If you have created an image for SUSE Cloud/OpenStack/KVM with SUSE Studio, you can upload it directly as described in Procedure 2.3, “Uploading Disk Images to SUSE Cloud”. If you used SUSE Studio Onsite and have created an image for USB Stick/Hard Disk Image, convert it first as described in Procedure 2.2, “Converting Disk Images to qcow2 Format”.

Procedure 2.2. Converting Disk Images to qcow2 Format

The qcow2 format helps to optimize disk space as it consumes disk space only when contents are written on it.

  1. Make sure the virt-utils package is installed on the machine used for conversion.

  2. Download the disk image from SUSE Studio.

  3. Convert the image:

    qemu-img convert -c -f raw -O qcow2 IMAGE_FILE FINAL_IMAGE_FILE

Procedure 2.3. Uploading Disk Images to SUSE Cloud

The following procedure shows how to upload a disk image using the glance variant that is contained in the package python-glanceclient.

  1. In a shell, source the OpenStack RC file for the project that you want to upload an image to. For details, refer to Section 2.2, “OpenStack RC File”.

  2. Upload the image with the following command:

    glance image-create --name="IMAGE_NAME" --is-public=True --container-format=bare \
      --disk-format=qcow2 < PATH_TO_FINAL_IMAGE_FILE 
    [Note]Image File Required

    The glance client does not support piping images from standard input. Therefore make sure that PATH_TO_FINAL_IMAGE_FILE really specifies an image file.

    If you need to pipe images, use the former glance client version /usr/bin/glance.essex, which is available from the openstack-glance package.

    Glance does not check any image properties during upload, therefore you need to specify the image's properties as command line options.

    Images have both contents and meta-data; the latter are also called properties. The following properties can be attached to an image in SUSE Cloud:

    Image Properties

    Name (--name, optional)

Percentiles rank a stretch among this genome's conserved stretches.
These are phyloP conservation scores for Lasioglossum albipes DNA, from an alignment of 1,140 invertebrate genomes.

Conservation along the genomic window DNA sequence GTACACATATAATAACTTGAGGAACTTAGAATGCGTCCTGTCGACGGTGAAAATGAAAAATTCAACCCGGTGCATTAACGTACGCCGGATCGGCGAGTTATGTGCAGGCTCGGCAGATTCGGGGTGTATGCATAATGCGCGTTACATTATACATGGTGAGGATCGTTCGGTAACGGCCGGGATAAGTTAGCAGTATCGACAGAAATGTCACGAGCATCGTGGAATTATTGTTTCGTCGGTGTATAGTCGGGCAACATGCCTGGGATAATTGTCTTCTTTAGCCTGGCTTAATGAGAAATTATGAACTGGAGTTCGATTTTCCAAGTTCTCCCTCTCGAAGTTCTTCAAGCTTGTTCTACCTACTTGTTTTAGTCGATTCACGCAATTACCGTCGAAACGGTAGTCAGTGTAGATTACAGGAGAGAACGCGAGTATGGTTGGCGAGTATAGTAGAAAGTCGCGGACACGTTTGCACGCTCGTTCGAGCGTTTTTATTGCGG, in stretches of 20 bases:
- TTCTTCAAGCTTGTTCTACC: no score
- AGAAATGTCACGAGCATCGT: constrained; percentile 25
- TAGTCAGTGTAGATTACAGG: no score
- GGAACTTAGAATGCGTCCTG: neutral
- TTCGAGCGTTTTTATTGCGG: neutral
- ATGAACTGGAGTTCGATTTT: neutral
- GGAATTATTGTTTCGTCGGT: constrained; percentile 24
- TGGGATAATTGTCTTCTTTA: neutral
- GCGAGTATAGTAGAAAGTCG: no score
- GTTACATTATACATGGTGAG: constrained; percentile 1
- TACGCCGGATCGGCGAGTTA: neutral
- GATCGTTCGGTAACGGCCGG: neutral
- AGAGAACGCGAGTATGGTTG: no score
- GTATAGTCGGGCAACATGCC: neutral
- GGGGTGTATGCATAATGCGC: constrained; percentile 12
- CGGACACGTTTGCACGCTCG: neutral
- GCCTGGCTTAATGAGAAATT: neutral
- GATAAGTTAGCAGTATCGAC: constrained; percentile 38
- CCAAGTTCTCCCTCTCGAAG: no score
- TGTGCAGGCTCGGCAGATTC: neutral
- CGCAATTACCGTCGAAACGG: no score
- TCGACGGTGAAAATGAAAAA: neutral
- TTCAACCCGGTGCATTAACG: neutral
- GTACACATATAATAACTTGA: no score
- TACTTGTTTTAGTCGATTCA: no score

Specifies a name with which the image will be listed in the SUSE Cloud Dashboard and in the command line interface.

    Kernel ID (optional)

    The image's kernel ID. This parameter is only needed if an external Kernel is associated with the image. The ID points to the Kernel glance image.

    Ramdisk ID (optional)

    The image's ramdisk ID. This parameter is only needed if an external ramdisk is associated with the image. The ID points to the ramdisk glance image.

    Architecture (optional)

    The image's architecture.

    Container Format (--container-format, optional)

    Indicates if the VM image's file format contains metadata about the actual virtual machine. Set it to bare as the container format string is not currently used in any OpenStack components anyway. For details, refer to http://docs.openstack.org/developer/glance/formats.html.

    Disk Format (--disk-format, required)

    Specifies the image's disk format. Example formats include raw, qcow2, and ami. For details, refer to http://docs.openstack.org/developer/glance/formats.html.

    Public (--is-public, optional)

    Boolean value, default: false. If set to true, the image is publicly available.

    VM Mode (optional)

    Specify the hypervisor ABI (application binary interface) with the vm_mode flag. It can take the values pv, hvm, or xen. Use vm_mode=xen for XEN PV image import, or vm_mode=hvm for XEN HVM image import. For KVM, the correct mode is selected automatically.

    If the image upload has been successful, a message appears, displaying the ID that has been assigned to the image.

[Note]Updating Images

After having uploaded an image to SUSE Cloud, the image contents cannot be modified (only the image's metadata). To update image contents, you need to delete the current image and upload a modified version of the image.

To modify the metadata of an image, use the glance image-update command.

2.4.3. Viewing Images and Image Properties

In the following, find some examples on how to view images or image properties that are available in Glance.

Listing Images
glance image-list

Lists ID, name, disk format, and container format for all publicly available images in Glance.

Showing Metadata for a Particular Image
glance image-show IMAGE_ID 

Shows metadata of the specified image.

2.4.4. Removing Disk Images from Glance

To delete an image, you need to know the image's ID. If necessary, look it up as described in Section 2.4.3, “Viewing Images and Image Properties”. Delete the image with the following command:

glance image-delete IMAGE_ID 

If you need to delete all images and all image metadata, use the glance clear command.

2.4.5. Viewing and Modifying Membership of Private Images